Keeping Score: 9 September 2022

Finished typing up the first draft of the new story over the long weekend. Even found time to create a new Ulysses export style based on the Shunn Manuscript Format (the standard for most of the markets I submit to) so I don’t have to manually fix up the margins, etc when exporting to Word (there are existing Styles that claim to be standard format, but are all missing one or more essential pieces).

Not that the story is ready to submit, mind. I typed it dutifully, and edited as I went to make it the best version of this draft I could. But the tonal shifts are still too big to handle in a short story, and the ending doesn’t land with near enough force.

So over the past week I’ve taken a page from literary agent Donald Maass’ workbook, which I’ve used before to edit novels. One of the big points the workbook drives home is the need to look for connections in the story: between plots, between characters, between locations, everything. Strengthening connections can both tighten and deepen the story, making the stakes feel larger because there’s more history — more connection — between the events and characters.

For this story, I had a set of three characters loosely connected. One was the main character, who worked for one of the other characters, and had hired the protagonist to work on a case for the third. There was no prior history, no relationship between the characters other than the business one. As a result, the conflicts were mainly business conflicts: Can the protagonist get the assignment done (extracting a secret from the client)? Will she rebel against it when she finds out what it really entails? Etc. Not bad, but certainly not world-shattering, either.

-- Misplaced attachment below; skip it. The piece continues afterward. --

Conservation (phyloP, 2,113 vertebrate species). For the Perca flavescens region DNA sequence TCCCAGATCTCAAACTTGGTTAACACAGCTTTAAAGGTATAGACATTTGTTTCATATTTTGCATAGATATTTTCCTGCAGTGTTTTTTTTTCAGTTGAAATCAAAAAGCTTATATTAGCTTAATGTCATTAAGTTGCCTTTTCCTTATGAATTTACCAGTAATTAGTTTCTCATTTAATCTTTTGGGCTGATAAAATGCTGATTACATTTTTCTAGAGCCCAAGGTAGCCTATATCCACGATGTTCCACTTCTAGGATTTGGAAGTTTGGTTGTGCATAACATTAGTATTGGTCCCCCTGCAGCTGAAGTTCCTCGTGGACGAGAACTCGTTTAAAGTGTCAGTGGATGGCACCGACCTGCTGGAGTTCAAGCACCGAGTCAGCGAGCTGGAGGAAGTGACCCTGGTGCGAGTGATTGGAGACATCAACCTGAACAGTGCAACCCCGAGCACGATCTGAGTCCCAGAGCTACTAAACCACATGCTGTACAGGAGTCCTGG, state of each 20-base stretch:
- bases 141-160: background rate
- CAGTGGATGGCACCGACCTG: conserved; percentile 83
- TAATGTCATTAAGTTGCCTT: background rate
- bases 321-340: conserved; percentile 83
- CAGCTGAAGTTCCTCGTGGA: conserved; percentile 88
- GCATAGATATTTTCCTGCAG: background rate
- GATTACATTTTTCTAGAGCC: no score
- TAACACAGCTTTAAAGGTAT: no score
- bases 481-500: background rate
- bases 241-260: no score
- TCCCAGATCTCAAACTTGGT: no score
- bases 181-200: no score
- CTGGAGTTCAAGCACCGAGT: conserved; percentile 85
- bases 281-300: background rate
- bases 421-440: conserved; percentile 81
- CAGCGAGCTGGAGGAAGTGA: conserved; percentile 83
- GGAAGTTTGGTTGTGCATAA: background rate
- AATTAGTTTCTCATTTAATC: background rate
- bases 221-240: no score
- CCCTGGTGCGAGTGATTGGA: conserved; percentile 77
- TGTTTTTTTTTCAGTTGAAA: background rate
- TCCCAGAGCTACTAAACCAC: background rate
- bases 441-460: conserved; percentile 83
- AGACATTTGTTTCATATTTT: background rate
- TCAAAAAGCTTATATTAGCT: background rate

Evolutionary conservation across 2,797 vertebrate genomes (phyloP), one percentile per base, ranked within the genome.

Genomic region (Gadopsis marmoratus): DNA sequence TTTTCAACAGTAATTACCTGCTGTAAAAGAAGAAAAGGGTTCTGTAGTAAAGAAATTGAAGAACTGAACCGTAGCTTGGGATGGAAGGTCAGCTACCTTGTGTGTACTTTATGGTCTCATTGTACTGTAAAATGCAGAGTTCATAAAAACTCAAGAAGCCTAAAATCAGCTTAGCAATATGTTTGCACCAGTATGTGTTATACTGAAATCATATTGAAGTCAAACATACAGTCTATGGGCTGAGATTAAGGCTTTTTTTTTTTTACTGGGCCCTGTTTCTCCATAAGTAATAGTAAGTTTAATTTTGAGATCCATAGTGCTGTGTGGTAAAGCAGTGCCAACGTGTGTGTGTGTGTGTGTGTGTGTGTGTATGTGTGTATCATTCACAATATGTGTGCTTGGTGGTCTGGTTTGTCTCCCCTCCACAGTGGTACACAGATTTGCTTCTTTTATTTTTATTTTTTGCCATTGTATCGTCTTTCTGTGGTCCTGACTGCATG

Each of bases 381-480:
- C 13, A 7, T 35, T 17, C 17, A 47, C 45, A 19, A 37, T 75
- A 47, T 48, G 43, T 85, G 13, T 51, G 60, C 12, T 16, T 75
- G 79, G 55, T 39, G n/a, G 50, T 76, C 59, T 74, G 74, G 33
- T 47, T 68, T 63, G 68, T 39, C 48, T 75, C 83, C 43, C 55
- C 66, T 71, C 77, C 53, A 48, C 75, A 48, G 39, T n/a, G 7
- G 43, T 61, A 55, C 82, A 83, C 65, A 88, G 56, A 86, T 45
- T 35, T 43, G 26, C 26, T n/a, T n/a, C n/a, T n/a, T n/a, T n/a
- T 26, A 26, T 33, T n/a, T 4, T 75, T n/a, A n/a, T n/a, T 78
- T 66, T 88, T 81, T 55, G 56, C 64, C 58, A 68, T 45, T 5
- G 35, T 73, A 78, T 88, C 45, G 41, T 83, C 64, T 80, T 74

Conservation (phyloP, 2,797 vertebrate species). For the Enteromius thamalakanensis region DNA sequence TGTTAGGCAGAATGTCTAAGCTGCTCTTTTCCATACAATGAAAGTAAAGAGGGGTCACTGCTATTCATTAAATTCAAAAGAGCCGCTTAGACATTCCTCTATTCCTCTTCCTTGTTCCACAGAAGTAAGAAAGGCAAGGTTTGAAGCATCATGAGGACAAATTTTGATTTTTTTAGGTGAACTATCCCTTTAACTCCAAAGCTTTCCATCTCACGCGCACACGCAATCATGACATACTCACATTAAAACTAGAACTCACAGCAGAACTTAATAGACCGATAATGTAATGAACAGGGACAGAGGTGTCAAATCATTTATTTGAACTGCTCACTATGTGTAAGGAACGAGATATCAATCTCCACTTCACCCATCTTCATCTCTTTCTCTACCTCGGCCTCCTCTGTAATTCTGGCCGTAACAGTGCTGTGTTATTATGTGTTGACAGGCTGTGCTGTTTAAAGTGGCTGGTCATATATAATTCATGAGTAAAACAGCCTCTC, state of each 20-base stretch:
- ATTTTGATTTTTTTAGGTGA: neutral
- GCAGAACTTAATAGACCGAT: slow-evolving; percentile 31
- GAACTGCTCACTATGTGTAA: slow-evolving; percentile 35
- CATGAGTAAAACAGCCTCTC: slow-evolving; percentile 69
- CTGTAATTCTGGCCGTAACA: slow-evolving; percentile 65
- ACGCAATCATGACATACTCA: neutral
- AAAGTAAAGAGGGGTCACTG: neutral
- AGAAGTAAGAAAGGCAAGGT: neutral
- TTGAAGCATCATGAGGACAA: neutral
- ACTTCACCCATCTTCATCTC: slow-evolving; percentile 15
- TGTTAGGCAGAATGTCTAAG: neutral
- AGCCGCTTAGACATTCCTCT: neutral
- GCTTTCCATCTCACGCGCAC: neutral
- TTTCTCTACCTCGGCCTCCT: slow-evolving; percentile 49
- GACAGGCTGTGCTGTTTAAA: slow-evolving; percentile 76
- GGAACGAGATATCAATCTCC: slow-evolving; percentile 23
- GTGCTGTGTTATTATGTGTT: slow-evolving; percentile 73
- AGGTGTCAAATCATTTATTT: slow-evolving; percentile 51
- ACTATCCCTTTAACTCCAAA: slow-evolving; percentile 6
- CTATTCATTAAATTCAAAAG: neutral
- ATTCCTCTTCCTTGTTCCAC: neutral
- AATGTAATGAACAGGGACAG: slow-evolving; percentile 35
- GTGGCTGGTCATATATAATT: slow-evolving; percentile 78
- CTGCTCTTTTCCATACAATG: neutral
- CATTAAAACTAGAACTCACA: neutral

But what if the three characters were more connected? What if the client was the protagonist’s father? And the person hiring her to dig into his past was her mother?

Now things get more interesting. Why would the mother pit the daughter against the father? What marriage would have that level of conflict? Why would the daughter agree to go along, at least first? And what might possibly change her mind?

This one shift generated a whole new slew of ideas for me, so much that yesterday when I sat down to work on the story, I started writing out — longhand, again — an entirely new draft. New starting scene, new tense, new voice, even (it’s now in first-person).

I’m already happier with the new draft. It feels more assured, like a train engine already running under full steam. I’m looking forward to exploring what the characters do in this new situation, with these new connections between them.

I never could have gotten there, though, without that first draft. And I’m still going to crib plot and structure from it, even if they end up squeezed into new shapes.

What about you? Have you ever done a complete rewrite of a story, and were you glad you did?

Ron Toland @mindbat